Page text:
- Create a survey with a question you want to answer in mind. You should have hypothesis that you want to answer, but don’t make it obvious based off your questions.
- A good survey is typically between 15 to 30 items. Any shorter and you may not get enough information, and any longer can decrease student interest.
- If you have to cut questions, break them into ones that are essential, potentially useful, or lackluster/fringe.
- Using a Likert scale can make it easier to use the data. However, it can require some additional planning.
- Go with an odd number of responses. This allows for a truly neutral response.
- Five is typically enough options. When going to a higher number, you can get more specific responses (but will increase the time it takes to complete the survey).
- Make sure all best-to-worst responses all run down the same direction.
- Place survey items strategically. Avoid starting with questions that are controversial or can impact later items. Try to place neutral, interesting questions at the start to draw students in.
- Save demographic questions for the end of a survey, if applicable. Students will feel more comfortable answering them, and they require less thinking than other survey items.1
- The higher the survey completion rate, the more valuable the data. If a survey is optional, it’s likely that only students with strong opinions (both positive and negative) will take the time to complete it. Encourage all students to take the survey.
- Maintain student confidentiality whenever possible. If students do not feel like they can give anonymous answers, they’re less likely to give truthful responses. Make sure that students know that there are no right or wrong answers to the questions.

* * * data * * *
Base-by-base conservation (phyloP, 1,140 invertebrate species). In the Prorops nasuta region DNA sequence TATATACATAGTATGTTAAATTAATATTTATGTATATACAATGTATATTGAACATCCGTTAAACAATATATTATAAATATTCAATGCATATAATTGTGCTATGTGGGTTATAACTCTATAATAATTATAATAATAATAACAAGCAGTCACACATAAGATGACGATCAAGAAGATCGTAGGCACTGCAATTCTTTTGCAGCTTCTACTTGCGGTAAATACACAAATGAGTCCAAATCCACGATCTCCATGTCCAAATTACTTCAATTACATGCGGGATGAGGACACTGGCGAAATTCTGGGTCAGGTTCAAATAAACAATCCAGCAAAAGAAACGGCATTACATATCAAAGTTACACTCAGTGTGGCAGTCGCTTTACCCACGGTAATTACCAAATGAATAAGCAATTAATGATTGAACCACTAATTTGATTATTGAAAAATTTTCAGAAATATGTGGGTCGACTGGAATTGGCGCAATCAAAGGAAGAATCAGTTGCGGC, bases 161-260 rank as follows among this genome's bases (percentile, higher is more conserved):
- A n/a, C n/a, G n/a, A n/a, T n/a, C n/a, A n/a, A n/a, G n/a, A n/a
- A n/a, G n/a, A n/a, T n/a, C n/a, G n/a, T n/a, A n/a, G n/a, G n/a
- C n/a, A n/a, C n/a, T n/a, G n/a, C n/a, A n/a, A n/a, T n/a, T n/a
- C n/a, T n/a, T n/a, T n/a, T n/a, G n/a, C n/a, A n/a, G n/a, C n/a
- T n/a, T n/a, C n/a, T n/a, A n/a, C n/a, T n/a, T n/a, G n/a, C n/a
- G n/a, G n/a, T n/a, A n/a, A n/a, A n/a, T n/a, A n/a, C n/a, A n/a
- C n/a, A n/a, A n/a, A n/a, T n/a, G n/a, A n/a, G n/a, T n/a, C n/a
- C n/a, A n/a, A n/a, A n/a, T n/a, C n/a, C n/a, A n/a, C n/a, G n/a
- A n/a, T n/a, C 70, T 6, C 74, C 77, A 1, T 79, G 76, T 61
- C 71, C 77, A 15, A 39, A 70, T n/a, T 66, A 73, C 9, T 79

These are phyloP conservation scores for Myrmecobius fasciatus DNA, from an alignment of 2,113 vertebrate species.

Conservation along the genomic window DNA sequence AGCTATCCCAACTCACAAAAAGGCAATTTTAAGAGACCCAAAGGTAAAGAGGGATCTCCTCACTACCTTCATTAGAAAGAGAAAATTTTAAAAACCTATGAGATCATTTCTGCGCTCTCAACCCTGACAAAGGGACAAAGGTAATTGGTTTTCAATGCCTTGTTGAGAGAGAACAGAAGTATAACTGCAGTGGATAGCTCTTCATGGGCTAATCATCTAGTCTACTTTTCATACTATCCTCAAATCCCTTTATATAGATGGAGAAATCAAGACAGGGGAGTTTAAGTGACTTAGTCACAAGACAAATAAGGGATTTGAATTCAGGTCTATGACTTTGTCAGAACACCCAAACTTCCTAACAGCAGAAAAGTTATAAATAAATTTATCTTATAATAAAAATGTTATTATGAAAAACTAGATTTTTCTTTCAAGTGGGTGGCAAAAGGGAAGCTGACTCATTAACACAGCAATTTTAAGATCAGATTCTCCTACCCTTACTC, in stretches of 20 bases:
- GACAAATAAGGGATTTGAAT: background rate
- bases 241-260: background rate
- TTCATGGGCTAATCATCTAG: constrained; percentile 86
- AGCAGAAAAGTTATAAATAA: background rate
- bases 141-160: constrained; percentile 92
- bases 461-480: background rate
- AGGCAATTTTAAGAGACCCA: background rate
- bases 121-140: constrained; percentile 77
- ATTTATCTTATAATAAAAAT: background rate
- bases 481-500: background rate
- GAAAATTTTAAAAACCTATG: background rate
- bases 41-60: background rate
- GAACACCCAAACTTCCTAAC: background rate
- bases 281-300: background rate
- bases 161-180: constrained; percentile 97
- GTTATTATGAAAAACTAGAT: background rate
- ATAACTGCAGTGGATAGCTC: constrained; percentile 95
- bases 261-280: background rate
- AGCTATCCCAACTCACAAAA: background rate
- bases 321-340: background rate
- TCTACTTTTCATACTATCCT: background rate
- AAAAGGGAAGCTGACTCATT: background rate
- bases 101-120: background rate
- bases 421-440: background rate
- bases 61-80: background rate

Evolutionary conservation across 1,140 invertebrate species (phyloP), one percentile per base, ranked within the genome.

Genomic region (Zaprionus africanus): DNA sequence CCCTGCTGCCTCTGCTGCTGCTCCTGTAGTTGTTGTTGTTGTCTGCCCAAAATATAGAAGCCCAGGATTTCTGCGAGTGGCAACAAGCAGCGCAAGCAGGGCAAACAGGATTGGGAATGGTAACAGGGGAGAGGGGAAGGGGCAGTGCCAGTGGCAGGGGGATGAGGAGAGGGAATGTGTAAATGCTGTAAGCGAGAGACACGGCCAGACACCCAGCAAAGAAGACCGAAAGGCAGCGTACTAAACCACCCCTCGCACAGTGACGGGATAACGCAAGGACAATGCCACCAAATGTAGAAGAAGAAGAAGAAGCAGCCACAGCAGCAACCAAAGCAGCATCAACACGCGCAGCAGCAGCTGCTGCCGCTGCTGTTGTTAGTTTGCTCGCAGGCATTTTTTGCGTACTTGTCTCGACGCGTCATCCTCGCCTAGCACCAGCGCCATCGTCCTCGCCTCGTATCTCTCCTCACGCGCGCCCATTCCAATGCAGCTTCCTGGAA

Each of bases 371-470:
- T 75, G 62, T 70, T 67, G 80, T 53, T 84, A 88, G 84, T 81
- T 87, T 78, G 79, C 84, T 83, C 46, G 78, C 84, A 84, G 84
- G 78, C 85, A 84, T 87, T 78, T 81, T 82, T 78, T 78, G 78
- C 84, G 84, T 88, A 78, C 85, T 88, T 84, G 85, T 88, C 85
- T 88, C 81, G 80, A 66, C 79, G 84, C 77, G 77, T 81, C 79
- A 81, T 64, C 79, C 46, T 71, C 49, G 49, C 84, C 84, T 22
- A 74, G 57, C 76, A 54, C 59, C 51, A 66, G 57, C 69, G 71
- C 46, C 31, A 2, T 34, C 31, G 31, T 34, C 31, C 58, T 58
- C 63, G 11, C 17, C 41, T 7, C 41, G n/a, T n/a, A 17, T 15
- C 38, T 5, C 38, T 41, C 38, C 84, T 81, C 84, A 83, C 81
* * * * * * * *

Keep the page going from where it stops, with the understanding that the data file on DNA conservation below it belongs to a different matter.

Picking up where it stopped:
- However, make sure students are aware that confidentiality can be broken in extreme circumstances, such as threats or vulgar comments. Making students aware of this can deter many potential unprofessional responses.
- Consider tying a punishment or reward to a survey. Going with a carrot (or stick) can help ensure that all students take the survey seriously and complete it in a timely manner.1
- Questions that are inherently biased. These can be questions that frame a specific response in a negative light, or lead someone taking the survey to answer a particular way.2
- Don’t you think that the professor was extremely polite and cordial?
- Questions that contain multiple elements. These are often looking for either agreement or disagreement when students could possibly agree with only one of the elements.2
- Do you agree that this class is the perfect length and covers only necessary content?
- Questions those are too long, awkwardly phrased or contain unnecessary details. Students can become confused by them, or find themselves losing interest. Both of those factors can impact reliability.2
- With how many students actively miss class even though the syllabus openly states that attendance is taken every day for points and is mandatory, do you think that information should not be placed on the Canvas site for students who perpetually skip to access at their own leisure?
- Questions that are unrelated from the survey’s goals. These questions are ultimately unnecessary, and can distract students as to the actual purpose of the survey.2
- Do you think that United States history is better than world history?
- Canvas: How do I Create a Survey?, Help Center page with instructions.
- Creating a Survey, Florida Center for Instructional Technology, University of South Florida. Guidelines for survey creation, and the different types of surveys.
- Questionnaires: Some Advantages and Disadvantages, John Milne, Aberdeen University.
- Use of Pre- and Postcourse Surveys to Predict Student Outcomes, R. Eric Landrum and Stephen D. Muldock, Boise State University. Research article about the use of surveys before and after course completion to gauge students dedication to a major.
- Use Google Forms to Create a Survey, Andy Wolbear, TechRupublic. Step-by-step instructions (with images)
- Using Surveys for Understanding and Improving Foreign Language Programs, John McE. Davis, University of Hawaii at Manoa. Long booklet covering writing/administering a survey, how to analyze/interpret the data, and using findings.
1. Ardolino, A. (2001). Tips for Creating Surveys. Retrieved online: Office of Educational Assessment, University of Connecticut Health Center.
2. Purdue University, Online Writing Lab. (2014) Creating Good Interview and Survey Questions. Retrieved online.